|(Illustration: Lu Ting/Global Times)|
Last month China's Ministry of Railways (MOR) announced that a new pilot program that allows passengers to reserve tickets 28 days in advance of the departure date has launched in Shanghai. The move is aiming to ease the difficulty of getting a railway ticket during the national holiday, or Golden Week, in China.
MOR also said they will launch a new software product available for smartphone users later this month to make it easier for passengers to purchase tickets.
It was no doubt good news for me. I was just thinking about planning a trip during the National Day holiday and this was just the right time for me to try this new method of purchasing. However, it once again disappointed me.
To log on to the website, www.12306.cn, the official booking website of MOR, took me half an hour, and after countless tries, I finally was able to see the home page of the purchase page. The whole searching and purchasing process was very slow. When I eventually picked my ticket, the system told me my purchase was in the waiting queue. Before I could pay the money I had to wait approximately 30 minutes.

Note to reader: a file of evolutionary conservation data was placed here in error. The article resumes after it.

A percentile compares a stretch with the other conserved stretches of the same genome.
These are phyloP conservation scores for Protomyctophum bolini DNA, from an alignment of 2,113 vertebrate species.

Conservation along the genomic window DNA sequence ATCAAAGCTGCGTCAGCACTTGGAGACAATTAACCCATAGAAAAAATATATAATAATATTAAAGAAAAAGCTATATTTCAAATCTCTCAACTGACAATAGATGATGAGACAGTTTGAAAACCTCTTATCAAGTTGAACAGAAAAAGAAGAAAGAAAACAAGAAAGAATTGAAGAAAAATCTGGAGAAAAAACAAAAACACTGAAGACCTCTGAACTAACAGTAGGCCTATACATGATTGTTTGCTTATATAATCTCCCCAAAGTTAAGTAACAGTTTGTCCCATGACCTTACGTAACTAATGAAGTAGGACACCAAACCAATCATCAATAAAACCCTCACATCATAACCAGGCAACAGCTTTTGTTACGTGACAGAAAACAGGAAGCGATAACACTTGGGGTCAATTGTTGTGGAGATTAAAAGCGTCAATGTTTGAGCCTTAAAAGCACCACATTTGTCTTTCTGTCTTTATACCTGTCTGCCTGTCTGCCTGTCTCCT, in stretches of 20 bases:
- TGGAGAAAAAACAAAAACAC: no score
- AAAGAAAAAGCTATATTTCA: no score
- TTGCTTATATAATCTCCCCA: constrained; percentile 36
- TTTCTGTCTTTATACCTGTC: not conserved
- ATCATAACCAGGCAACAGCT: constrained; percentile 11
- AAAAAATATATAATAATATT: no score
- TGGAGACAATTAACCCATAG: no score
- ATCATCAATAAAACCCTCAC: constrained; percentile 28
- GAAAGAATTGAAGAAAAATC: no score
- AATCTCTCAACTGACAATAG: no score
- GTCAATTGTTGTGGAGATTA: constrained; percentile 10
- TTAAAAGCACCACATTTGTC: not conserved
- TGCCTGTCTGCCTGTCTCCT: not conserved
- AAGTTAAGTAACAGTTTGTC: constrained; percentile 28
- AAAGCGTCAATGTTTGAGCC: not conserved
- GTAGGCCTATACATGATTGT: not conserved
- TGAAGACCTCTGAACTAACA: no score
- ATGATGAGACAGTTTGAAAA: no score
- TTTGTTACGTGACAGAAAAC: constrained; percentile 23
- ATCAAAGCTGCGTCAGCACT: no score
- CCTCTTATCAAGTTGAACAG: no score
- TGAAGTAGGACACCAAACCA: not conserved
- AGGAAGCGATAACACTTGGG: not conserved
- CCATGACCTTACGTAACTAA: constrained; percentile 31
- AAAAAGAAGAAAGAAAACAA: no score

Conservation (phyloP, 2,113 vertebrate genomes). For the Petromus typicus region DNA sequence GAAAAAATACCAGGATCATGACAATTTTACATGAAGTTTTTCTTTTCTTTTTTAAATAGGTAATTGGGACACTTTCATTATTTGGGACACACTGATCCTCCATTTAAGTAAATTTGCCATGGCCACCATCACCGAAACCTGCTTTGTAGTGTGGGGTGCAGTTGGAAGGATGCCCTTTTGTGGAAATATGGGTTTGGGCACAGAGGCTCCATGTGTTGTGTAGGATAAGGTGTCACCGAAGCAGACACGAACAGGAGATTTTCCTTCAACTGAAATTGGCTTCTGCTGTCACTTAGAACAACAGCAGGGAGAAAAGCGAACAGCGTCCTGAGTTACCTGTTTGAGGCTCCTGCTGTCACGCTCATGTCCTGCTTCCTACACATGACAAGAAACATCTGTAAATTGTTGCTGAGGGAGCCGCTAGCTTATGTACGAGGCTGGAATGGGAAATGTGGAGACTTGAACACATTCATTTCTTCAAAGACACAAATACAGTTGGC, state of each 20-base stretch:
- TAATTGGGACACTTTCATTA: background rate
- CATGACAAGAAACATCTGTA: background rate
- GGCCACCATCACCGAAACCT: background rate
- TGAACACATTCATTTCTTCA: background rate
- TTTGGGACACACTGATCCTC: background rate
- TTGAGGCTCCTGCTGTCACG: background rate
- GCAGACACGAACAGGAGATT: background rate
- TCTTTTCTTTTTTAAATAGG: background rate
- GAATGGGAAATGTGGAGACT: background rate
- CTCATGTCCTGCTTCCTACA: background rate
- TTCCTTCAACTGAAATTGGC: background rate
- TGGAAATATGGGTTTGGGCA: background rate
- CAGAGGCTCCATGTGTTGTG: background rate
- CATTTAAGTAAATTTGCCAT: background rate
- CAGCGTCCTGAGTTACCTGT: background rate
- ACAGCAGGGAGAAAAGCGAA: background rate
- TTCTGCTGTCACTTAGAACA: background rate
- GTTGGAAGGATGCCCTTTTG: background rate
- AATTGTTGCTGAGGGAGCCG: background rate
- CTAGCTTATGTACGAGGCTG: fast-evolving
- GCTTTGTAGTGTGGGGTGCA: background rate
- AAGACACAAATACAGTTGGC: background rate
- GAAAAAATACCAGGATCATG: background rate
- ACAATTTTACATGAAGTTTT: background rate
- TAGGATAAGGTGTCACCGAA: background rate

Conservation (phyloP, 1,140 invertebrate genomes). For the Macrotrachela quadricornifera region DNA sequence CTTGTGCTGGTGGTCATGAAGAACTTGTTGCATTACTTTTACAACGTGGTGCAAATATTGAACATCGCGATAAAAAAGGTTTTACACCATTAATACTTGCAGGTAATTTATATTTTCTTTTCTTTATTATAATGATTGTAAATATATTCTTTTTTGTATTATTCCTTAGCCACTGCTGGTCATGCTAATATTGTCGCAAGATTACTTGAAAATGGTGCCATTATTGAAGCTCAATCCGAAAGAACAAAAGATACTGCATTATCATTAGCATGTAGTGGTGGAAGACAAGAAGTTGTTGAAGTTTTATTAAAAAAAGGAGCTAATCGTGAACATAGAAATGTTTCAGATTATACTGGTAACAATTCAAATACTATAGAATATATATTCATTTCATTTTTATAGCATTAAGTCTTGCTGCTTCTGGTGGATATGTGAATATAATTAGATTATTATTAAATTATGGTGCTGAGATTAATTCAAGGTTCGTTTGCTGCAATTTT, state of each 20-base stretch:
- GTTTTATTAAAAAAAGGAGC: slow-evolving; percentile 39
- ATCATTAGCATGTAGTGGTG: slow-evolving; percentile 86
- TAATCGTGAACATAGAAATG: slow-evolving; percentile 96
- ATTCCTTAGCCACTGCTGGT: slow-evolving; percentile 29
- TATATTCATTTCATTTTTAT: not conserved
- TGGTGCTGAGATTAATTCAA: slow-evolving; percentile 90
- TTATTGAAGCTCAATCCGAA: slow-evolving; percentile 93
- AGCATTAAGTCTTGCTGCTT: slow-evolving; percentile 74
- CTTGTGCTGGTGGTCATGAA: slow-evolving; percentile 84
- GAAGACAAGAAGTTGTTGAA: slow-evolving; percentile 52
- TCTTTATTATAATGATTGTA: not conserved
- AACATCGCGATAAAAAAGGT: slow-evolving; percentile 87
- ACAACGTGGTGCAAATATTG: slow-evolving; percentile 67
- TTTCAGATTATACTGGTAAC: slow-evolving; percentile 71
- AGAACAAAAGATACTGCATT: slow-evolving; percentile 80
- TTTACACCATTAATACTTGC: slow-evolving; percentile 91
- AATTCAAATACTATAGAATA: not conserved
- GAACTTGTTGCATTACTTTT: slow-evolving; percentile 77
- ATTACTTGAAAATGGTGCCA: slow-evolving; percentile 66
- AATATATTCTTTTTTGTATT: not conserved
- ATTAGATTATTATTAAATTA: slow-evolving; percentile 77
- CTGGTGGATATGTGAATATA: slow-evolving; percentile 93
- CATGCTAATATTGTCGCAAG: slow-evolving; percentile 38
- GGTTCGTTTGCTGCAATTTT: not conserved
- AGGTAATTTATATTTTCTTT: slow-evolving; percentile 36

And the worst was yet to come. When I was finally ready to pay, the system displayed a message: failure to complete the payment. I was devastated.
And I was definitely not the only guy with no luck. The Oriental Morning Post reported that many passengers who tried to purchase the tickets for the National Day holiday period encountered similar problems. The most common complaints included finding it hard to log on to the website, queuing and failure to complete the payment.
According to MOR, the new queuing function was added in the latest upgrade of the online purchase system in order to ease the burden caused by heavy visitor traffic. And it is only activated for the most popular routes. During Chinese Spring Festival booking peak time, the website crashed several times due to the surging visitor volume.
I think although the effort that MOR has made is worth praising, the effect of their new program is obviously far from satisfactory.
In China, MOR has always had a negative image due to its monopoly position in the railway system in China. But we should agree the railway authority has been trying hard to improve its service quality in terms of ticket purchasing, shortening journey times and building high speed railways across the country.
But the reality and practice proved MOR still has a long way to go to improve its service to match passengers' expectations.
On the other hand, I think us passengers should be more patient and give some time and understanding for MOR to improve their work. Rome was not built in one day and a perfect purchasing system can't be either.